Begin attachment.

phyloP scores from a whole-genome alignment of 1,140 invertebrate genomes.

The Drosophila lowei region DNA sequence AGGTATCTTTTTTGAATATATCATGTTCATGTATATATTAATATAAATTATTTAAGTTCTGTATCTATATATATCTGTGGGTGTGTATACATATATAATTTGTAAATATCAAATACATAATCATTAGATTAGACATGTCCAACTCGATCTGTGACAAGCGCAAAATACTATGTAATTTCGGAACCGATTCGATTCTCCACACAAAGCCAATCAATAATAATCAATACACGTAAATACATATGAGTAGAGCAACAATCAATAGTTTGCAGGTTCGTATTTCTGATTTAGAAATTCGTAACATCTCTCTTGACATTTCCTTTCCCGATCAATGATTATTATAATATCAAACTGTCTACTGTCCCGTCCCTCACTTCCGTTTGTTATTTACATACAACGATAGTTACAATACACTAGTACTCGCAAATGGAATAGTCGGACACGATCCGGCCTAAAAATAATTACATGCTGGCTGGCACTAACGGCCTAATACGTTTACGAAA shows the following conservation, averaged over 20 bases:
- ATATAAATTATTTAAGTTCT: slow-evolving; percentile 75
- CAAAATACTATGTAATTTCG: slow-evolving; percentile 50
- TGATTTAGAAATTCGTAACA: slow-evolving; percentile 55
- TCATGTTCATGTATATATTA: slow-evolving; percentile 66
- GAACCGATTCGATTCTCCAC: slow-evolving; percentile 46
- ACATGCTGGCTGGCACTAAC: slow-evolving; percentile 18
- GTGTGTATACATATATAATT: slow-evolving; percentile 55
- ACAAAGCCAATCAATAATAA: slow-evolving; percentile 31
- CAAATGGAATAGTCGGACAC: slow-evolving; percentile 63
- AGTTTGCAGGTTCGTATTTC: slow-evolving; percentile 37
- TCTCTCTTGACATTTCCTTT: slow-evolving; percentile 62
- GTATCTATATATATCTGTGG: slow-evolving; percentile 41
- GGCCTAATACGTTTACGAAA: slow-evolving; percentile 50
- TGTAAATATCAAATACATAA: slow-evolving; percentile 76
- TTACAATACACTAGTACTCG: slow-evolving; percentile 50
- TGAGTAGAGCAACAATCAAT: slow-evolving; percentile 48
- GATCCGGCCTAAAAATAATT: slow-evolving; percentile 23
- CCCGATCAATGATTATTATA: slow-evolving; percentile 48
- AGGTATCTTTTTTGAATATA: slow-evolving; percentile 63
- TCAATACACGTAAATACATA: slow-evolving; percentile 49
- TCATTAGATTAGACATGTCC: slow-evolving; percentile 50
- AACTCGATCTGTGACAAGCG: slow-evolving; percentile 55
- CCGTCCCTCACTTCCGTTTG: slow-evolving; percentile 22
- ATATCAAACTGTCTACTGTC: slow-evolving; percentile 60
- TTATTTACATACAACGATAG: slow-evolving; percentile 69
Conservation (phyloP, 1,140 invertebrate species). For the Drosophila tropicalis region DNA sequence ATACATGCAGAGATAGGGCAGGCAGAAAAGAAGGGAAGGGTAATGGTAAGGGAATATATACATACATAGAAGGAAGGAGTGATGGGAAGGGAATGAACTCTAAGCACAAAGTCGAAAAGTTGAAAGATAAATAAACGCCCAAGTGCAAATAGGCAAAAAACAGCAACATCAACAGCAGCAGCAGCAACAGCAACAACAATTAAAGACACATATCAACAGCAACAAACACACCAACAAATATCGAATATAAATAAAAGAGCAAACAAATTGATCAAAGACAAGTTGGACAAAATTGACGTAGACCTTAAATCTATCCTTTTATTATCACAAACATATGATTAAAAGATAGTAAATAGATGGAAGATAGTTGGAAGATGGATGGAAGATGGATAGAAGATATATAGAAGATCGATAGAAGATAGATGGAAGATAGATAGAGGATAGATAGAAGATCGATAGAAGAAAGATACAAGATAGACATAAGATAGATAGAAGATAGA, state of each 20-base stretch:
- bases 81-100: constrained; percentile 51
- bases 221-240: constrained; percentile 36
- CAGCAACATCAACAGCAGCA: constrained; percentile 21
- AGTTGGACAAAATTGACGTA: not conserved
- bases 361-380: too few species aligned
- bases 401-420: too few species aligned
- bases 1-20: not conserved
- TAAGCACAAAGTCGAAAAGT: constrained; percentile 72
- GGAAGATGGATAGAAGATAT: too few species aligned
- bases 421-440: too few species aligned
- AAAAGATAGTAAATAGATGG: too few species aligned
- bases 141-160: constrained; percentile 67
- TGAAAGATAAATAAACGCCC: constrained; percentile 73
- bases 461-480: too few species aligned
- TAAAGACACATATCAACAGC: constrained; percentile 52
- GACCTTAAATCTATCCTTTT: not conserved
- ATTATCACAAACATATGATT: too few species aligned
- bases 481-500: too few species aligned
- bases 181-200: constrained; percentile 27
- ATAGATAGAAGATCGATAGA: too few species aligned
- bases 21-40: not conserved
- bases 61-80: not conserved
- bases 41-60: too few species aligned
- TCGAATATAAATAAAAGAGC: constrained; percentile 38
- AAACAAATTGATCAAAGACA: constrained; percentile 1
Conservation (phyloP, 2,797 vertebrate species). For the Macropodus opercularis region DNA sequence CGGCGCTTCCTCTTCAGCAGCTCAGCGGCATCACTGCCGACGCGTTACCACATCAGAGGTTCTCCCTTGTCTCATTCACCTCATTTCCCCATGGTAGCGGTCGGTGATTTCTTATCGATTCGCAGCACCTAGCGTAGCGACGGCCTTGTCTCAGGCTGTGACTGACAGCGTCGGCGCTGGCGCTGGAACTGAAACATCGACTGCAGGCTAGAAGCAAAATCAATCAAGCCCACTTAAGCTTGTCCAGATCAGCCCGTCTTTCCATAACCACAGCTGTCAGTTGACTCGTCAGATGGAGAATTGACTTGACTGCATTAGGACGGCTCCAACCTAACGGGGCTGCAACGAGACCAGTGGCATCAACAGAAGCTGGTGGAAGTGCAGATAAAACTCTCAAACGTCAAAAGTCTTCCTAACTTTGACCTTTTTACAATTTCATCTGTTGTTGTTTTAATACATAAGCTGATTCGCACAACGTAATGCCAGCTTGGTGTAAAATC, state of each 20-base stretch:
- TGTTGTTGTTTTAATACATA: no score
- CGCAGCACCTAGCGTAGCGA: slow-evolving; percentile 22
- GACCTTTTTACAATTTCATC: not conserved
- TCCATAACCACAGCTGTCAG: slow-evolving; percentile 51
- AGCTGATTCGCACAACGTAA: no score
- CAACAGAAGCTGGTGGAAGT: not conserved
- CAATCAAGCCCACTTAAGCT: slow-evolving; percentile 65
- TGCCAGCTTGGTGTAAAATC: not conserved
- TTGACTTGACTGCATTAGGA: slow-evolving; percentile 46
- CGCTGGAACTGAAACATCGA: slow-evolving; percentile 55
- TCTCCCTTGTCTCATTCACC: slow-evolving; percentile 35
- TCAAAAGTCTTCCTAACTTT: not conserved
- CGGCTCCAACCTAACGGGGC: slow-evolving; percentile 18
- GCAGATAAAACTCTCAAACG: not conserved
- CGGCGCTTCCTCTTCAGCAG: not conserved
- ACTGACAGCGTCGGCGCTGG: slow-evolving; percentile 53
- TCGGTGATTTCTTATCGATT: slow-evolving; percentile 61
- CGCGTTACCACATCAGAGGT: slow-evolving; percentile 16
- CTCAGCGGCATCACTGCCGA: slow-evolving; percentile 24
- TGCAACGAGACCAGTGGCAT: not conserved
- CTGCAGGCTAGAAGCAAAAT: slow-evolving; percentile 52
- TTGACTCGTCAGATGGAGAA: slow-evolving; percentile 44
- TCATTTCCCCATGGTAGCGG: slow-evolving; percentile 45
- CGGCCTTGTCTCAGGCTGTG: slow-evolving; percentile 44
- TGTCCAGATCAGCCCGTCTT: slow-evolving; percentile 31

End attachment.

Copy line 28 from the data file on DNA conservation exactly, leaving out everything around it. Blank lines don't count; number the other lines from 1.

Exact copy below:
Conservation (phyloP, 1,140 invertebrate species). For the Drosophila tropicalis region DNA sequence ATACATGCAGAGATAGGGCAGGCAGAAAAGAAGGGAAGGGTAATGGTAAGGGAATATATACATACATAGAAGGAAGGAGTGATGGGAAGGGAATGAACTCTAAGCACAAAGTCGAAAAGTTGAAAGATAAATAAACGCCCAAGTGCAAATAGGCAAAAAACAGCAACATCAACAGCAGCAGCAGCAACAGCAACAACAATTAAAGACACATATCAACAGCAACAAACACACCAACAAATATCGAATATAAATAAAAGAGCAAACAAATTGATCAAAGACAAGTTGGACAAAATTGACGTAGACCTTAAATCTATCCTTTTATTATCACAAACATATGATTAAAAGATAGTAAATAGATGGAAGATAGTTGGAAGATGGATGGAAGATGGATAGAAGATATATAGAAGATCGATAGAAGATAGATGGAAGATAGATAGAGGATAGATAGAAGATCGATAGAAGAAAGATACAAGATAGACATAAGATAGATAGAAGATAGA, state of each 20-base stretch: